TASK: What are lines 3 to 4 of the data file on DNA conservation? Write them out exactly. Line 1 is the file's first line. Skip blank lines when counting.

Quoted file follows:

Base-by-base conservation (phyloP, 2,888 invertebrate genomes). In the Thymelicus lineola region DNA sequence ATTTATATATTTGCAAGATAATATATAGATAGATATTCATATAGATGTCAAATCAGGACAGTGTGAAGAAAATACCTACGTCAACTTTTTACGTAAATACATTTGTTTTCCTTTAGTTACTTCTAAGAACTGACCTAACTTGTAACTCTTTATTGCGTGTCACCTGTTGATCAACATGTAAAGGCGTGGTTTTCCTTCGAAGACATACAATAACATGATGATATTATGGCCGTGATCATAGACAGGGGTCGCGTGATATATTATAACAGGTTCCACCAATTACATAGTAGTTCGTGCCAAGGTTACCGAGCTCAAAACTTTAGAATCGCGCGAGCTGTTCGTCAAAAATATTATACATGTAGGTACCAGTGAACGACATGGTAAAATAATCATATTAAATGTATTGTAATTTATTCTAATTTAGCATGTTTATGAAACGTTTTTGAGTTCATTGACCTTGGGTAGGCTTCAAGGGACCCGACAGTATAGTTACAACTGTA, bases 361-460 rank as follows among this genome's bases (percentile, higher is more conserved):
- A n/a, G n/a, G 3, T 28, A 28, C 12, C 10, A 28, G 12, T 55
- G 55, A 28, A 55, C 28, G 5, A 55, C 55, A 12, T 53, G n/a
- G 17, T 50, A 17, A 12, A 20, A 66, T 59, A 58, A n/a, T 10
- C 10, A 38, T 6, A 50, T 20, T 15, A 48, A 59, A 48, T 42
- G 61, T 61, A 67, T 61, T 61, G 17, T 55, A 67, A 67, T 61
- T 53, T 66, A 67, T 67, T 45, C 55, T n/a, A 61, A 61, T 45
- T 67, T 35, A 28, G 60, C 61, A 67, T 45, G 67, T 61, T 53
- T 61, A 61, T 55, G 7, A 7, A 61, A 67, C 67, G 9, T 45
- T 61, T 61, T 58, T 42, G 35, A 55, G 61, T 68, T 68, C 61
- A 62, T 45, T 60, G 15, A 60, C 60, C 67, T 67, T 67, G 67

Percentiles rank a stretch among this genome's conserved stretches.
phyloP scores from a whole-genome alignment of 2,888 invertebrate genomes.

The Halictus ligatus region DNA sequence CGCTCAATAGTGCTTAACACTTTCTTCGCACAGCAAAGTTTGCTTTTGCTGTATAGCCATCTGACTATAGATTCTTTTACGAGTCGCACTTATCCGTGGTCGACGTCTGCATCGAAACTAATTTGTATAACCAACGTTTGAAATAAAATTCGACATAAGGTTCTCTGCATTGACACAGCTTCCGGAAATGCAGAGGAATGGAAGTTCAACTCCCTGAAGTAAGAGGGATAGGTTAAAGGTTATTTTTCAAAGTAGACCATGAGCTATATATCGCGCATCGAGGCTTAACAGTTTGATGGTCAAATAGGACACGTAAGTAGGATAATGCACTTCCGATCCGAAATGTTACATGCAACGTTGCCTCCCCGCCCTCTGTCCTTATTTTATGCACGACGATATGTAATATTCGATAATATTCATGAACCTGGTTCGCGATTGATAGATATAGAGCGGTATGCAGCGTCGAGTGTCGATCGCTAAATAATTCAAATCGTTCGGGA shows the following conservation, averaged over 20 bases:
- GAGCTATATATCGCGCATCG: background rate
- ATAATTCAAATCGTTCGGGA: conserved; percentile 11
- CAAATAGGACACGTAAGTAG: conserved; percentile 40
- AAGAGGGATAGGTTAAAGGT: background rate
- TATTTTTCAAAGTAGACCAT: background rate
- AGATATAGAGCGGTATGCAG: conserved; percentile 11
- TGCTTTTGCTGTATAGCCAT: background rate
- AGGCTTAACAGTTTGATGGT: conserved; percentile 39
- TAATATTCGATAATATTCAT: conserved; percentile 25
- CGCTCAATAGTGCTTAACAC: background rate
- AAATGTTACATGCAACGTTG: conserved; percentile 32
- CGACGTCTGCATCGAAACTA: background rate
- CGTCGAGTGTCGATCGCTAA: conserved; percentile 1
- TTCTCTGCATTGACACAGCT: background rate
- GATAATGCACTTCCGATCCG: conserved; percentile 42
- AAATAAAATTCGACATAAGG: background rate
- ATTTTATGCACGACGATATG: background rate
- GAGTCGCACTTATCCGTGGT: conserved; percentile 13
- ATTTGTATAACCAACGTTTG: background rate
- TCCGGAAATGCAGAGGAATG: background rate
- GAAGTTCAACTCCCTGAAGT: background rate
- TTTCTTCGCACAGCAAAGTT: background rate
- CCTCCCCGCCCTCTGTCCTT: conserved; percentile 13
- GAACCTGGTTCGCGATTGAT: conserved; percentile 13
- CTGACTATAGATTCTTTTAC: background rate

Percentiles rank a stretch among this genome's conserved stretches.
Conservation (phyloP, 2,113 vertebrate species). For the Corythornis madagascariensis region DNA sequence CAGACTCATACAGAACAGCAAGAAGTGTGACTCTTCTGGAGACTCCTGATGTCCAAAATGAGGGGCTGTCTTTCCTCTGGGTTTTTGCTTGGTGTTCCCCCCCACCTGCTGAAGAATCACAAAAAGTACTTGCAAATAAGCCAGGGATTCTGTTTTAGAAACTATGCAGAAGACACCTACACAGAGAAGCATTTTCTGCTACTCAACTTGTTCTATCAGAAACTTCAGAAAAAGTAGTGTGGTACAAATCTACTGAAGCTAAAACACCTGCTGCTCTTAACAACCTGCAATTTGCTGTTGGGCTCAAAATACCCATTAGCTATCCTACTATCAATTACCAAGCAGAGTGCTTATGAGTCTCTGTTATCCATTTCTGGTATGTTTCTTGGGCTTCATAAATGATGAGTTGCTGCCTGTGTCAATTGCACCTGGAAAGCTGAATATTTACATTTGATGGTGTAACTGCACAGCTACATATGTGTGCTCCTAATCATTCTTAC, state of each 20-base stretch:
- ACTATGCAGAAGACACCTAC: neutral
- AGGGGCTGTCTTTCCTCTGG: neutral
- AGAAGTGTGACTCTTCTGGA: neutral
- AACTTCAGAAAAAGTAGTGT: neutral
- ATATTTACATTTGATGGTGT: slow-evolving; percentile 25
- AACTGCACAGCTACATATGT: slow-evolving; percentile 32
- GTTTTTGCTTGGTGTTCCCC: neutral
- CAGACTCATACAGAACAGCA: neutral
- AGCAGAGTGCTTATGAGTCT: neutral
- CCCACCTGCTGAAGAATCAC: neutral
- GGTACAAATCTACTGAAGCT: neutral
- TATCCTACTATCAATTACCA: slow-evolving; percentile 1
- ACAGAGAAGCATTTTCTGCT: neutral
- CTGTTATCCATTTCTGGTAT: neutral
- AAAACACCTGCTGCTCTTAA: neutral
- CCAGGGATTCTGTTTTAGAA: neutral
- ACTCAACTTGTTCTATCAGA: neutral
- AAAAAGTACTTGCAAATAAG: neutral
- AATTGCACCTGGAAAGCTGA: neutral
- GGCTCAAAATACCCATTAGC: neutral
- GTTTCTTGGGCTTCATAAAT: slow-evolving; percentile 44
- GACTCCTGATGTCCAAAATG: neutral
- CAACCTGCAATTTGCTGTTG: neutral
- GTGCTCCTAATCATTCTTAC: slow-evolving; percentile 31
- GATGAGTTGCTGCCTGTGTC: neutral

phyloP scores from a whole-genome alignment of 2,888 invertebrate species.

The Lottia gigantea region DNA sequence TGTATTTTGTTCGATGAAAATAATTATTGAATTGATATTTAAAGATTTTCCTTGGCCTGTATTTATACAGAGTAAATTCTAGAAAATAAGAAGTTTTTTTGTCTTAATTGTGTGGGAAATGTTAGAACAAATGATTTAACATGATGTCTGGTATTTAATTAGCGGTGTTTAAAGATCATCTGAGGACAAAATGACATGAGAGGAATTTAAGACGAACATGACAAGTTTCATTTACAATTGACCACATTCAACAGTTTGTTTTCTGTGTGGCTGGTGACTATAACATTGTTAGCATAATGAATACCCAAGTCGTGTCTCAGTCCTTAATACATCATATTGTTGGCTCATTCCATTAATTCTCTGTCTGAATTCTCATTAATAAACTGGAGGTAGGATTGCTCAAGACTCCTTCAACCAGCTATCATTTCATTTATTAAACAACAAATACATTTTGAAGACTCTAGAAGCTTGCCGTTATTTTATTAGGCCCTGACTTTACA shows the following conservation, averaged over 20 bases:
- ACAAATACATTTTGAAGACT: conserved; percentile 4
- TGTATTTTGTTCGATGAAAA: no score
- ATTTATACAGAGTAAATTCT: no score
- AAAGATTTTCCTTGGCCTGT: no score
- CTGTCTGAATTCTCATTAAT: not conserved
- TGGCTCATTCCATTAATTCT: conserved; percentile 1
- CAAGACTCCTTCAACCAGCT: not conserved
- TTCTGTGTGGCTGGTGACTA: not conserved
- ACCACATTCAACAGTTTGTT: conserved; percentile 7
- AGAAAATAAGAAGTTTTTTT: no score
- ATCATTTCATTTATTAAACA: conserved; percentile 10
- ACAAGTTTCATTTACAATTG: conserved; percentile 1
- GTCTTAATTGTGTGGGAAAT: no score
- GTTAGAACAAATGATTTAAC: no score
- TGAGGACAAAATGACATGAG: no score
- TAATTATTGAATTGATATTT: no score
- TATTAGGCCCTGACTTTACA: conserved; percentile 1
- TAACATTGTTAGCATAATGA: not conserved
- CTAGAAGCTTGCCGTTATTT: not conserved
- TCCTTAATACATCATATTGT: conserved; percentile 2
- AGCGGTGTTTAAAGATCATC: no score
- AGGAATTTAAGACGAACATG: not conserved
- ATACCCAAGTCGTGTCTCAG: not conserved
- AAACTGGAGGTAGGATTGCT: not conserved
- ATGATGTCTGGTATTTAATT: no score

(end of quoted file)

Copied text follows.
- G 55, A 28, A 55, C 28, G 5, A 55, C 55, A 12, T 53, G n/a
- G 17, T 50, A 17, A 12, A 20, A 66, T 59, A 58, A n/a, T 10